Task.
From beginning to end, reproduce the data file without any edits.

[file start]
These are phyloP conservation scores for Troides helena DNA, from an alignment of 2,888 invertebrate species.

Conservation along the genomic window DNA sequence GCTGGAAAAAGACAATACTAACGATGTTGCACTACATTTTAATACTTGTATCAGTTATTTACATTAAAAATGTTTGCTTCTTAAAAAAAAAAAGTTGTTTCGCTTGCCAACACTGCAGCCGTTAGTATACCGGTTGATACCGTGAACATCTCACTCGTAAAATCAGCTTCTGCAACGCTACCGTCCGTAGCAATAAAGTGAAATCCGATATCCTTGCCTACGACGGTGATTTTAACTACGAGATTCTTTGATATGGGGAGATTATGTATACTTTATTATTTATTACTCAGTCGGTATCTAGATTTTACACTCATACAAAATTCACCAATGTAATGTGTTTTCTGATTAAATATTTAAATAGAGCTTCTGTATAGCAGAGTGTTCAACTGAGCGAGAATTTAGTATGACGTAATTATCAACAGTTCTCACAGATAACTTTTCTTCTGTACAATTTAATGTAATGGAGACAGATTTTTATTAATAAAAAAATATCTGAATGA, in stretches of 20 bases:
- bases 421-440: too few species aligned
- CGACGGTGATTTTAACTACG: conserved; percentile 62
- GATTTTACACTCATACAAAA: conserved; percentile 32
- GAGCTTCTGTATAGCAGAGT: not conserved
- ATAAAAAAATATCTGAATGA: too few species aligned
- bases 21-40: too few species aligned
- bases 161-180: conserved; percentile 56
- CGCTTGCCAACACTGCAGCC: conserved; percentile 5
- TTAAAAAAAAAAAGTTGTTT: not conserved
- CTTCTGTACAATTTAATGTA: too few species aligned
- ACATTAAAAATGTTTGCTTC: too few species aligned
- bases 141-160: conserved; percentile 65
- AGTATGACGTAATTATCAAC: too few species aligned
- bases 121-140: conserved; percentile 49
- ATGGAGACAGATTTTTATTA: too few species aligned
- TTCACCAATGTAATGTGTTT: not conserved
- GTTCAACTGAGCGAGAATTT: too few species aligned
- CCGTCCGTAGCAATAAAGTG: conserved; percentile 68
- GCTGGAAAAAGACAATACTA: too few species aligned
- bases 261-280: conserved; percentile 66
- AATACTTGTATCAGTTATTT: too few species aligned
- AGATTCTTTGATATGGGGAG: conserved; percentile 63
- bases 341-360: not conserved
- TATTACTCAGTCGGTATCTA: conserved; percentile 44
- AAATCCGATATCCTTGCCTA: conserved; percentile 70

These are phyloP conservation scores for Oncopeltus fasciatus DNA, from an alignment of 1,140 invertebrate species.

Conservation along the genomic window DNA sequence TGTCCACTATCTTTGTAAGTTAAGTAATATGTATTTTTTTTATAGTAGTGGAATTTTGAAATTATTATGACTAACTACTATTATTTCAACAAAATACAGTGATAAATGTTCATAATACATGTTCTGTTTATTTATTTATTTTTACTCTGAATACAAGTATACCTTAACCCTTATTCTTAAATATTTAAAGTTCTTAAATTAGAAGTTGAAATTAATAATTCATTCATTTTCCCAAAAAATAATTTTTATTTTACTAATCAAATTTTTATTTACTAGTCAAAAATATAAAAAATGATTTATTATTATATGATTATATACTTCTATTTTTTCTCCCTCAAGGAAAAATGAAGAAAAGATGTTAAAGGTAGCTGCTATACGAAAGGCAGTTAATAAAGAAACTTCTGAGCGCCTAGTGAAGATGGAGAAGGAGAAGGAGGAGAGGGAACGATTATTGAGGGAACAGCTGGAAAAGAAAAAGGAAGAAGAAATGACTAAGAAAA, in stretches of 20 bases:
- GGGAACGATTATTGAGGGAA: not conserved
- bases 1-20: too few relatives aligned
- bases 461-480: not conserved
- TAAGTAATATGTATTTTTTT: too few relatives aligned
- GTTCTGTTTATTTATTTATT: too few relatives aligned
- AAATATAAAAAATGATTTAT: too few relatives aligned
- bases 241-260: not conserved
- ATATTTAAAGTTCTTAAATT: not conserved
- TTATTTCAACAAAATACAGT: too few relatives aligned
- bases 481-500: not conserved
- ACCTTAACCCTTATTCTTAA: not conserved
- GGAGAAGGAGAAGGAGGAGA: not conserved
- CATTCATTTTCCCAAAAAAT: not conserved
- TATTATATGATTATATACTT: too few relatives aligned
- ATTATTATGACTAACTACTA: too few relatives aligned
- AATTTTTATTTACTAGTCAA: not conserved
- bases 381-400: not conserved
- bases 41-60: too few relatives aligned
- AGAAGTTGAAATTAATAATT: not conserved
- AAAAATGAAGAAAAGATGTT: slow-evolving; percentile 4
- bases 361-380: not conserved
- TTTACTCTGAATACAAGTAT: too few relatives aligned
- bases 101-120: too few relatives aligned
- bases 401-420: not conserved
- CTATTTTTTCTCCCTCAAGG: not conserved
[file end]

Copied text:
These are phyloP conservation scores for Troides helena DNA, from an alignment of 2,888 invertebrate species.

Conservation along the genomic window DNA sequence GCTGGAAAAAGACAATACTAACGATGTTGCACTACATTTTAATACTTGTATCAGTTATTTACATTAAAAATGTTTGCTTCTTAAAAAAAAAAAGTTGTTTCGCTTGCCAACACTGCAGCCGTTAGTATACCGGTTGATACCGTGAACATCTCACTCGTAAAATCAGCTTCTGCAACGCTACCGTCCGTAGCAATAAAGTGAAATCCGATATCCTTGCCTACGACGGTGATTTTAACTACGAGATTCTTTGATATGGGGAGATTATGTATACTTTATTATTTATTACTCAGTCGGTATCTAGATTTTACACTCATACAAAATTCACCAATGTAATGTGTTTTCTGATTAAATATTTAAATAGAGCTTCTGTATAGCAGAGTGTTCAACTGAGCGAGAATTTAGTATGACGTAATTATCAACAGTTCTCACAGATAACTTTTCTTCTGTACAATTTAATGTAATGGAGACAGATTTTTATTAATAAAAAAATATCTGAATGA, in stretches of 20 bases:
- bases 421-440: too few species aligned
- CGACGGTGATTTTAACTACG: conserved; percentile 62
- GATTTTACACTCATACAAAA: conserved; percentile 32
- GAGCTTCTGTATAGCAGAGT: not conserved
- ATAAAAAAATATCTGAATGA: too few species aligned
- bases 21-40: too few species aligned
- bases 161-180: conserved; percentile 56
- CGCTTGCCAACACTGCAGCC: conserved; percentile 5
- TTAAAAAAAAAAAGTTGTTT: not conserved
- CTTCTGTACAATTTAATGTA: too few species aligned
- ACATTAAAAATGTTTGCTTC: too few species aligned
- bases 141-160: conserved; percentile 65
- AGTATGACGTAATTATCAAC: too few species aligned
- bases 121-140: conserved; percentile 49
- ATGGAGACAGATTTTTATTA: too few species aligned
- TTCACCAATGTAATGTGTTT: not conserved
- GTTCAACTGAGCGAGAATTT: too few species aligned
- CCGTCCGTAGCAATAAAGTG: conserved; percentile 68
- GCTGGAAAAAGACAATACTA: too few species aligned
- bases 261-280: conserved; percentile 66
- AATACTTGTATCAGTTATTT: too few species aligned
- AGATTCTTTGATATGGGGAG: conserved; percentile 63
- bases 341-360: not conserved
- TATTACTCAGTCGGTATCTA: conserved; percentile 44
- AAATCCGATATCCTTGCCTA: conserved; percentile 70

These are phyloP conservation scores for Oncopeltus fasciatus DNA, from an alignment of 1,140 invertebrate species.

Conservation along the genomic window DNA sequence TGTCCACTATCTTTGTAAGTTAAGTAATATGTATTTTTTTTATAGTAGTGGAATTTTGAAATTATTATGACTAACTACTATTATTTCAACAAAATACAGTGATAAATGTTCATAATACATGTTCTGTTTATTTATTTATTTTTACTCTGAATACAAGTATACCTTAACCCTTATTCTTAAATATTTAAAGTTCTTAAATTAGAAGTTGAAATTAATAATTCATTCATTTTCCCAAAAAATAATTTTTATTTTACTAATCAAATTTTTATTTACTAGTCAAAAATATAAAAAATGATTTATTATTATATGATTATATACTTCTATTTTTTCTCCCTCAAGGAAAAATGAAGAAAAGATGTTAAAGGTAGCTGCTATACGAAAGGCAGTTAATAAAGAAACTTCTGAGCGCCTAGTGAAGATGGAGAAGGAGAAGGAGGAGAGGGAACGATTATTGAGGGAACAGCTGGAAAAGAAAAAGGAAGAAGAAATGACTAAGAAAA, in stretches of 20 bases:
- GGGAACGATTATTGAGGGAA: not conserved
- bases 1-20: too few relatives aligned
- bases 461-480: not conserved
- TAAGTAATATGTATTTTTTT: too few relatives aligned
- GTTCTGTTTATTTATTTATT: too few relatives aligned
- AAATATAAAAAATGATTTAT: too few relatives aligned
- bases 241-260: not conserved
- ATATTTAAAGTTCTTAAATT: not conserved
- TTATTTCAACAAAATACAGT: too few relatives aligned
- bases 481-500: not conserved
- ACCTTAACCCTTATTCTTAA: not conserved
- GGAGAAGGAGAAGGAGGAGA: not conserved
- CATTCATTTTCCCAAAAAAT: not conserved
- TATTATATGATTATATACTT: too few relatives aligned
- ATTATTATGACTAACTACTA: too few relatives aligned
- AATTTTTATTTACTAGTCAA: not conserved
- bases 381-400: not conserved
- bases 41-60: too few relatives aligned
- AGAAGTTGAAATTAATAATT: not conserved
- AAAAATGAAGAAAAGATGTT: slow-evolving; percentile 4
- bases 361-380: not conserved
- TTTACTCTGAATACAAGTAT: too few relatives aligned
- bases 101-120: too few relatives aligned
- bases 401-420: not conserved
- CTATTTTTTCTCCCTCAAGG: not conserved